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There are a number of diseases and conditions that may cause bone loss, as well as some medical procedures that increase the likelihood of osteoporosis. These include autoimmune disorders, digestive and gastrointestinal disorders, cancer, hematologic or blood disorders, neurological or nervous system disorders, blood and bone marrow disorders, mental illness, endocrine or hormonal disorders, and various other diseases and conditions. Some medicines can also cause bone loss, especially those taken in high doses or over a long period of time.

Autoimmune disorders such as rheumatoid arthritis, systemic lupus erythematosus, multiple sclerosis, and ankylosing spondylitis are considered to be predisposing factors for osteoporosis. In rheumatoid arthritis, for example, the body’s defense system attacks the joints and bones, often in the hands and feet. Similarly, sufferers of lupus may experience muscle pain and swollen joints, making them more likely to break bones and develop osteoporosis.

Digestive and gastrointestinal disorders associated with osteoporosis include celiac disease, inflammatory bowel disease, irritable bowel syndrome, short bowel syndrome, chronic hepatitis, cirrhosis, and weight loss surgery. This is in part due to malabsorption and maldigestion of nutrients necessary for bone health and maintenance, like calcium and vitamin D. In addition, factors such as smoking, a sedentary lifestyle, hypogonadism, and a family history of osteoporosis may increase the risk of osteoporosis in individuals with digestive and gastrointestinal disorders.

Certain types of cancer can also cause osteoporosis, namely breast cancer, prostate cancer, multiple myeloma, and lung cancer. The reason for this is the effect of cancer on the skeleton as well as the effects of cancer treatments on bone cells. Take breast cancer as an example, in which patients experience a loss of ovarian function together with a drop in estrogen levels. Since estrogen has a protective effect on bones, a reduced level of this hormone can lead to bone loss, thereby increasing the risk of an osteoporotic fracture.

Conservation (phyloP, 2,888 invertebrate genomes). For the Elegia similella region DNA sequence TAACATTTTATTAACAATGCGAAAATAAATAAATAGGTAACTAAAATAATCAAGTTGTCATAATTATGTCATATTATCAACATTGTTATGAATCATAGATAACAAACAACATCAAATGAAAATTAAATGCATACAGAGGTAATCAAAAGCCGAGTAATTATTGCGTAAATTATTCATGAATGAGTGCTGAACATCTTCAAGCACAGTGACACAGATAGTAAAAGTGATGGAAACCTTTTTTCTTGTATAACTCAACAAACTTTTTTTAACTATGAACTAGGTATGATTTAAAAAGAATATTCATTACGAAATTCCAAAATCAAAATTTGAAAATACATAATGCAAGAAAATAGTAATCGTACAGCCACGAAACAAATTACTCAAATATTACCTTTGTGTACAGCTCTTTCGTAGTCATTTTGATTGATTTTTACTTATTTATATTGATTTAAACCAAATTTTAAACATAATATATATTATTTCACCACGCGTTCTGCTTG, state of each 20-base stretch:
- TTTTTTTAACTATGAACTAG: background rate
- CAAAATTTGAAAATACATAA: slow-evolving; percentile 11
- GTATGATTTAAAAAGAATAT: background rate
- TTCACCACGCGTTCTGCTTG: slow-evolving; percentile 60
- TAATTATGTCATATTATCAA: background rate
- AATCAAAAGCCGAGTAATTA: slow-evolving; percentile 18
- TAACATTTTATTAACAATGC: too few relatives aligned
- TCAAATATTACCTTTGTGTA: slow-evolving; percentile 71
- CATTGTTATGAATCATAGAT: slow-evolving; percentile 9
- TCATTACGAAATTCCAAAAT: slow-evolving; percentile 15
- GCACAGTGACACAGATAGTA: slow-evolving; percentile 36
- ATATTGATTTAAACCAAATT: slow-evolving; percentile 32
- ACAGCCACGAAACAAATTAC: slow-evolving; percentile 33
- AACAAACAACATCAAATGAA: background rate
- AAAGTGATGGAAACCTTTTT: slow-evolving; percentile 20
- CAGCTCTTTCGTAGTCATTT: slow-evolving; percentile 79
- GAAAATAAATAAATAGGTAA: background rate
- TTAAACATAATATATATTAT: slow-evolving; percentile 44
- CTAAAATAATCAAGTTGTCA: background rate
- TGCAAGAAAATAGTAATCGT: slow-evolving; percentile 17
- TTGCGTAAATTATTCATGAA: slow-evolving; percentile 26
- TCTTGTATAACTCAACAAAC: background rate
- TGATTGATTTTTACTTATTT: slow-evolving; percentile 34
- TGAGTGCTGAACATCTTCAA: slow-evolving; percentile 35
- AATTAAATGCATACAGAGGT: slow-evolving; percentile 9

Hematological diseases and blood disorders include leukaemia and lymphoma, anemia, sickle cell disease, conditions related to HIV, and complications from chemotherapy or transfusions. There is evidence to support that such hematopoietic insufficiencies can lead to the development of osteoporosis, due to the constant excessive need for blood cell production. In addition, some suggest that chronic blood loss is also related to osteoporosis.

Neurological or nervous system disorders are related to osteoporosis in that numbness, tingling, weakness, difficulty walking, and problems with balance put individuals at an increased risk of falling and breaking bones. Some of these conditions include kyphosis and hyperkyphosis, stroke, Parkinson’s disease, multiple sclerosis, and various other spinal cord injuries.

The relationship between mental illness and osteoporosis comes down to stress and bone loss. For example, an overactive immune system in depressed individuals may make too many inflammatory chemicals, thereby promoting bone loss. In addition to this psychological stress in depression, bone loss can result from physical stress in eating disorders, particularly anorexia nervosa, which can induce early onset of osteoporosis.

As for medical procedures linked to osteoporosis, both gastrointestinal bypass procedures and a gastrectomy can lead to osteoporosis. In addition, AIDS and HIV, chronic obstructive pulmonary disease, female athlete triad, chronic kidney disease, liver disease, organ transplants, polio and post-polio syndrome, malnutrition, scoliosis, and weight loss can all increase the likelihood of developing osteoporosis.


What is Osteoporosis and What Causes It?